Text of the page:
Pollution Linked to Heart Attacks
This is the VOA Special English ENVIRONMENT REPORT.
New evidence suggests that air pollution found in many American cities may be linked to heart attacks. Researchers say the risk of heart attacks rises on days with high levels of pollution from cars and industry.
The problem is believed to be caused by particulates -- very small pieces of a carbon substance called soot. Particulates are released by vehicles and factories. Increasing evidence suggests that breathing these particles can be harmful.
Researchers say changes in the beating of a person's heart may take place after breathing particle pollution. Healthy people may not be affected. But the effects may be dangerous for older people and people with heart disease.
Earlier studies have shown that particulates may cause long-term heart disease. The new study is the first to examine short-term effects on the heart.
The latest study was done in Boston, Massachusetts, a city with generally clean air. But researchers say the risks could be greater in cities where pollution levels are higher. These include Houston, Texas; Los Angeles, California and New York City.
Doctors at the Beth Israel Deaconess Medical Center questioned almost eight-hundred heart attack patients. They found that a person's heart attack risk was sixty-two percent higher on days with the highest levels of air pollution, compared to days when air pollution was low.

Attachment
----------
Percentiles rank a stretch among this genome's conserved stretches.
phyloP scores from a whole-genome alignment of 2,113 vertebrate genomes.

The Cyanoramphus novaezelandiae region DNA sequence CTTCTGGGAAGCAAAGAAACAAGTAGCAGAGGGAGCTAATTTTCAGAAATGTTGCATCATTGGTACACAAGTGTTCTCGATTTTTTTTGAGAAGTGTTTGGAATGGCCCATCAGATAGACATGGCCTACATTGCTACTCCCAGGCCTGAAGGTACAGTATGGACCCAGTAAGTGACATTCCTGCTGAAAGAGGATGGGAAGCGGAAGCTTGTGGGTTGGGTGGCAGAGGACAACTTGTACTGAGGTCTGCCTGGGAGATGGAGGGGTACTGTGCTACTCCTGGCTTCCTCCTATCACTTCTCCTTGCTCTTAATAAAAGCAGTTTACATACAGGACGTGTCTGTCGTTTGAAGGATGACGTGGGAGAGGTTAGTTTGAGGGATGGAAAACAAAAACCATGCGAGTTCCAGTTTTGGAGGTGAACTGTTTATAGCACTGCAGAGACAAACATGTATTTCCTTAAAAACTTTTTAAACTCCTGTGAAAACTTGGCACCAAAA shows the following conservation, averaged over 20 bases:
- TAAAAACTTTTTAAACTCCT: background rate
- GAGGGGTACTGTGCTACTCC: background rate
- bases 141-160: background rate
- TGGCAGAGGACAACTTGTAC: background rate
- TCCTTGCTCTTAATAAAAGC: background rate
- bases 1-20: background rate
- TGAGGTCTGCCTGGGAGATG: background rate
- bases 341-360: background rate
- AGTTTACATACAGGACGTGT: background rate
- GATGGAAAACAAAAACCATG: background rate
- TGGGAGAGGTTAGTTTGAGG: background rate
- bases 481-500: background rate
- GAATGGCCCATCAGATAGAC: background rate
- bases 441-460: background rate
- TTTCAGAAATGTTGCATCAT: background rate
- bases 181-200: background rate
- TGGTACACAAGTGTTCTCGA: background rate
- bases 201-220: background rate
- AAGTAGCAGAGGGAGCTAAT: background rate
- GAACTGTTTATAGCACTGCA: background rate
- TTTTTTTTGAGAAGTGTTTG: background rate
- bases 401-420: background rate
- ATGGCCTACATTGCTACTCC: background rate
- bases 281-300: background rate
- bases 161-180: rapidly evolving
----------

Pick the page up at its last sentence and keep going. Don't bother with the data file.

Researchers say particle pollution appears to interfere with the ability of the heart to pump blood. Breathing these particles causes the lungs to release chemicals in the blood that are carried to the heart. The chemicals may interfere with the beating of the heart. The particles also may cause the blood to thicken and restrict the flow of blood to and through the heart. Studies suggest that people may die quickly after there is an increase in harmful particles in the air.
Particulates may also be dangerous because they may include metals such as iron. But some researchers believe it is the small size of the particles, not what is in them, that causes the harm.
Experts say particulate pollution may cause about ten-thousand deaths a year in the United States. They say the latest study could be used to urge federal environmental officials to consider stronger air pollution restrictions.
This VOA Special English ENVIRONMENT REPORT was written by Cynthia Kirk.